Humic acids

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Example structure of a humic acid. This can contain different chemical components such as quinone , phenol , sugar or peptide components, which are linked to one another for example via phenolic bridges.

Humic acids are naturally in humus , peat and lignite occurring humic substances . The group of different acids is formed by the partial breakdown of remains of dead organisms in the soil. In humus soils, they fulfill an important function as a bioeffector and store for basic nitrogen compounds. They were first described by the German chemist Franz Carl Achard . Their salts are called humates.


Humic acids are high-molecular chemical compounds which, along with other humic substances, are formed during the degradation process of biological material through "humification". The molar mass range of humic acids is between 2000 and 300,000 Dalton . They mainly consist of partially degraded vegetable lignin and cellulose , to which proteins and carbohydrates are often attached. Easily degradable substances such as sugar are end- oxidized , whereas poorly degradable substances such as lignin, waxes and fat and protein components remain in the soil for a long time and thus ensure the preservation of biological components such as wood, leather, plant fibers, pollen, etc. archeology is important, but on the other hand, due to the high degree of acidity, the lime in bones dissolves quickly.

So humus represents a mostly dark mass of organic, not easily degradable substances that are converted into chemically not clearly defined polymeric substances by bacteria, fungi and protozoa . In the soil, the humic acids play an important role as natural ion exchangers that bind basic nitrogen compounds and release them again in exchange for metallic cations.

In addition to the acid groups , humic acids also have other functional groups . In water they dissociate into an electrically highly charged poly anion and a corresponding number of cations . During water treatment, humic acids are removed with activated carbon filters , special ion exchange filters ( scavenger filters ) or membrane processes ( reverse osmosis ), as the water would otherwise be colored yellow or downstream ion exchange resins would be damaged by “fouling” .

Composition / fractionation

Depending on the different solubility , humic substances can be fractionated (chemically divided). According to FJ Stevenson, a distinction is made between water-soluble fulvic acids (molar mass <3000 Da) and water-insoluble, but alkali-soluble humic acids and water- and alkali- insoluble humins . From the humic acids may be obtained by dissolution with alcohol the Hymatomelansäuren separate. In addition, special separation processes enable the humic acids to be separated into gray and brown human acids. Humic acids can be precipitated from their alkaline solutions with dilute mineral acids .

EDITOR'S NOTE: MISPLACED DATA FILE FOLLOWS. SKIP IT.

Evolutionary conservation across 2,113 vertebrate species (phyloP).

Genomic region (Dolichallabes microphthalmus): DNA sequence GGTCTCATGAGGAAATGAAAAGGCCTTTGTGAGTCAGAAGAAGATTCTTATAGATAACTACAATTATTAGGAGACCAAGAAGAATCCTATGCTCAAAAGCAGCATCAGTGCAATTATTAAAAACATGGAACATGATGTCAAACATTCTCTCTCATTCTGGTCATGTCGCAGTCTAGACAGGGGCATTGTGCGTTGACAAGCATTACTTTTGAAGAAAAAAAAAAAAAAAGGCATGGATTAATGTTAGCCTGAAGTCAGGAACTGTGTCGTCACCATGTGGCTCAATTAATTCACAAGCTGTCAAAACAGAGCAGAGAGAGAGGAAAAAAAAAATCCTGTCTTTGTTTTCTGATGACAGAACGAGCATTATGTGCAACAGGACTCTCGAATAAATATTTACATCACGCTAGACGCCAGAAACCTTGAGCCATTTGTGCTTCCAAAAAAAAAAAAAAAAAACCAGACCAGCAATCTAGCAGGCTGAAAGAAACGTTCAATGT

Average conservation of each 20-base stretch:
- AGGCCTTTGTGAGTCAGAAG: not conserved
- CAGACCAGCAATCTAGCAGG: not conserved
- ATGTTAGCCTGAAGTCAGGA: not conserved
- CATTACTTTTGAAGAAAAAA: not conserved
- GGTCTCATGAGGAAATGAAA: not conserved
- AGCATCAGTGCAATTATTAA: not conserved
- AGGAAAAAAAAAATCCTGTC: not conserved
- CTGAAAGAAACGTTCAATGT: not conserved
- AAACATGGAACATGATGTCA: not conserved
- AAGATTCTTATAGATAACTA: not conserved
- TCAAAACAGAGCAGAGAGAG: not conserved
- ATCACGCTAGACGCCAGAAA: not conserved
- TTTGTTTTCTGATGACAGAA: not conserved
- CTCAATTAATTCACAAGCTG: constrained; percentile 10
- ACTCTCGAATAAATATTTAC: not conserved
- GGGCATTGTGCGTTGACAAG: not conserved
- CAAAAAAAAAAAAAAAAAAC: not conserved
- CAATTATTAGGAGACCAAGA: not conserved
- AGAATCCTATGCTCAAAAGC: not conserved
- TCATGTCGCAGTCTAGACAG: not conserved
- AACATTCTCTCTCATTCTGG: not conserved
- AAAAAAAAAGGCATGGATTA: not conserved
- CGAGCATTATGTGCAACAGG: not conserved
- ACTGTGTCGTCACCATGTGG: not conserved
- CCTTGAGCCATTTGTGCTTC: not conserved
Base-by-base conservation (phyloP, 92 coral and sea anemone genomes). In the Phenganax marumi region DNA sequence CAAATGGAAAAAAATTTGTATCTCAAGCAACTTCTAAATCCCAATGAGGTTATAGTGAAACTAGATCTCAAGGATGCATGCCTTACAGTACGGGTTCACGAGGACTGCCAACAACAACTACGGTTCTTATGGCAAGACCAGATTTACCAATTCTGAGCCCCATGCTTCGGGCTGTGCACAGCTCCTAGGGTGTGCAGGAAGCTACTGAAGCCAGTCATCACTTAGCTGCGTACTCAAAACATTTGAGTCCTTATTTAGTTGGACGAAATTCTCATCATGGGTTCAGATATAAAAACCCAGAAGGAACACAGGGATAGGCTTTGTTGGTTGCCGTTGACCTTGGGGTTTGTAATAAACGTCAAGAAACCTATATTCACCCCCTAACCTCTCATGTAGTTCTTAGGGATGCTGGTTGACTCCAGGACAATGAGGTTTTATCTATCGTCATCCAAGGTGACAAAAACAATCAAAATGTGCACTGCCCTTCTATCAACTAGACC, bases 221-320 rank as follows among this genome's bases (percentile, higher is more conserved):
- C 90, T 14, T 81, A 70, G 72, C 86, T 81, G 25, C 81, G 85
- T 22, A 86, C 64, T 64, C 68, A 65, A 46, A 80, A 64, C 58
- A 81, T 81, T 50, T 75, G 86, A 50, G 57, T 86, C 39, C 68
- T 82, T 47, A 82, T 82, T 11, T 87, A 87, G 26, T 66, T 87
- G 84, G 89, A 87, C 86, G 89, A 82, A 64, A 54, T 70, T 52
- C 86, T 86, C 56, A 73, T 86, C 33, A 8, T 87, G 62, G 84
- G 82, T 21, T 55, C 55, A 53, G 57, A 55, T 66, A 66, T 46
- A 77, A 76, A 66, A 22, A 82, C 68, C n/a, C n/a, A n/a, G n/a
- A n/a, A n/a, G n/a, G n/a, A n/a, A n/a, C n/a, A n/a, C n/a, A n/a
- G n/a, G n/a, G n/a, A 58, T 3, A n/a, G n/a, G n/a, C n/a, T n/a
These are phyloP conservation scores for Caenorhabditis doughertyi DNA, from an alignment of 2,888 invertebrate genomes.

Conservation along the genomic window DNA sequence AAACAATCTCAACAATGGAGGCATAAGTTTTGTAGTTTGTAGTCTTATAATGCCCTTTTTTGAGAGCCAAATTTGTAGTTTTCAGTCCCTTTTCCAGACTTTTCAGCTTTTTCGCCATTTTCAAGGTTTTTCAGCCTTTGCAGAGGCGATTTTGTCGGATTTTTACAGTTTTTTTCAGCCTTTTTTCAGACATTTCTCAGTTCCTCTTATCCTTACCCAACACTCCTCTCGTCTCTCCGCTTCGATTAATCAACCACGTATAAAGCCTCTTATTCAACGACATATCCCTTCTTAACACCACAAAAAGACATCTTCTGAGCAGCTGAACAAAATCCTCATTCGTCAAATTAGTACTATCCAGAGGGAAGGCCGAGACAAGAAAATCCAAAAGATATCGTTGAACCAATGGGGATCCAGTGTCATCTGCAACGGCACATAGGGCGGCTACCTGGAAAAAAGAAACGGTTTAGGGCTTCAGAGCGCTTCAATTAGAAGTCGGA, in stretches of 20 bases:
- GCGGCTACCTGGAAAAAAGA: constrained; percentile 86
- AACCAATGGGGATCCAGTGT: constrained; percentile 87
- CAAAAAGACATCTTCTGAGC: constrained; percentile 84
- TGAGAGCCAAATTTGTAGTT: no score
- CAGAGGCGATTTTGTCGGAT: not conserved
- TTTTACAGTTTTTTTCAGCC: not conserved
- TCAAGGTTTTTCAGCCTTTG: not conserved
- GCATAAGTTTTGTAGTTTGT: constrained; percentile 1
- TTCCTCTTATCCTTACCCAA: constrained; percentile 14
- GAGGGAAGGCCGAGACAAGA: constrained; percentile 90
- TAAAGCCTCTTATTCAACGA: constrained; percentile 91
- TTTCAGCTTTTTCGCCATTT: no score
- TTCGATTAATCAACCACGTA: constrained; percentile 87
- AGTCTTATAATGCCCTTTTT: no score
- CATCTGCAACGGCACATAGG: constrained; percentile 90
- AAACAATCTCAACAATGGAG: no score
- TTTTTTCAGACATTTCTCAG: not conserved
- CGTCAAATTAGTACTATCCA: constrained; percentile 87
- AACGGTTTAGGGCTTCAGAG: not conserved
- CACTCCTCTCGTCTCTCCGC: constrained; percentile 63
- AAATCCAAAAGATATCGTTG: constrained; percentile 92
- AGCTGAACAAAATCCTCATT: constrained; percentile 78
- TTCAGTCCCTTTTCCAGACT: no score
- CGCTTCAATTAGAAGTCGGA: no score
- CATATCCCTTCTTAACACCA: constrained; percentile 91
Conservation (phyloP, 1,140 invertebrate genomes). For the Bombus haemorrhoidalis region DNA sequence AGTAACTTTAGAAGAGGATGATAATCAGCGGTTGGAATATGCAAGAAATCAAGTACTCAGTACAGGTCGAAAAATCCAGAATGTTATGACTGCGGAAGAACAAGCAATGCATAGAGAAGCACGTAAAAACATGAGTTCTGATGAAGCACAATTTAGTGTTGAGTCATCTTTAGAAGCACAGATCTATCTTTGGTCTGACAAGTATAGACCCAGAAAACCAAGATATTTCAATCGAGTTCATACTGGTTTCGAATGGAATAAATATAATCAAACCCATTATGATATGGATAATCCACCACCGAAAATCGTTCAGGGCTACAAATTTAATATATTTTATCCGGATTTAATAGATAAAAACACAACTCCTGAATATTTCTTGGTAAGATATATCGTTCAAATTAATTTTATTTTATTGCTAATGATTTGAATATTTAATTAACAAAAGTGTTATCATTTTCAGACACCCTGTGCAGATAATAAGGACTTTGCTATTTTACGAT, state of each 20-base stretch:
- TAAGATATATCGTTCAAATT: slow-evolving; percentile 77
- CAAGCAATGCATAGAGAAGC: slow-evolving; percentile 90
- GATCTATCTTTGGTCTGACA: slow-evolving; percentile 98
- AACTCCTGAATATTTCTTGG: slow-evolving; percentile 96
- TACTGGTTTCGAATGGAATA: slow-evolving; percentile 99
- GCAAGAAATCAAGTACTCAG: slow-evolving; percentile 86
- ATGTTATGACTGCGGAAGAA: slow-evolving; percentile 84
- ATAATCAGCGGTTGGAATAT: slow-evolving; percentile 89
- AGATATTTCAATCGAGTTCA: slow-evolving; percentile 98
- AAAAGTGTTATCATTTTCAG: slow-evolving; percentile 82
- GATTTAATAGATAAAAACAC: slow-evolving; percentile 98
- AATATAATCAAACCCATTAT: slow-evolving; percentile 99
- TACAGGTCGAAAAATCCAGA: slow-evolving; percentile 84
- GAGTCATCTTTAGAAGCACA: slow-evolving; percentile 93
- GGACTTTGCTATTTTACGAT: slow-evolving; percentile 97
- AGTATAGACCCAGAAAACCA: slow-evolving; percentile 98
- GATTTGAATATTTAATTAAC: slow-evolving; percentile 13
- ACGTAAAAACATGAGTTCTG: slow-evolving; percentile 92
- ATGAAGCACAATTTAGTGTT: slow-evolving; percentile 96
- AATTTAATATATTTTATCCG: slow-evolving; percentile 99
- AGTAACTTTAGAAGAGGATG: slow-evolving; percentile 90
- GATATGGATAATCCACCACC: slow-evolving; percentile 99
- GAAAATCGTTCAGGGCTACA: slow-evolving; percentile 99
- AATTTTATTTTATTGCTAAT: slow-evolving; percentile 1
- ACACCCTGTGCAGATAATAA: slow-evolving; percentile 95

The International Humic Substances Society (IHSS, German: Internationale Huminstoffgesellschaft) deals with the chemistry, properties and application of humic acids, especially in the environment, water management and agriculture, while the International Moor and Peat Society (IMTG) deals primarily with the Research and application of humic and fulvic acids from peat in agriculture ( horticulture ) but also in medicine ( balneology ).

Individual evidence

  1. ^ FJ Stevenson: Humus Chemistry. Genesis, Composition, Reactions . 2nd Edition. John Wiley and Sons, New York NY et al. 1994, ISBN 0-471-59474-1 , p. 289.
  2. a b c Wissenschaft-Online-Lexika: Entry on “Humic Acids” in the Lexikon der Chemie, accessed on April 6, 2010.


  • FJ Stevenson: Humus Chemistry. Genesis, Composition, Reactions . 2nd Edition. John Wiley and Sons, New York NY et al. 1994, ISBN 0-471-59474-1 .

Web links

Wiktionary: Humic acid  - explanations of meanings, word origins, synonyms, translations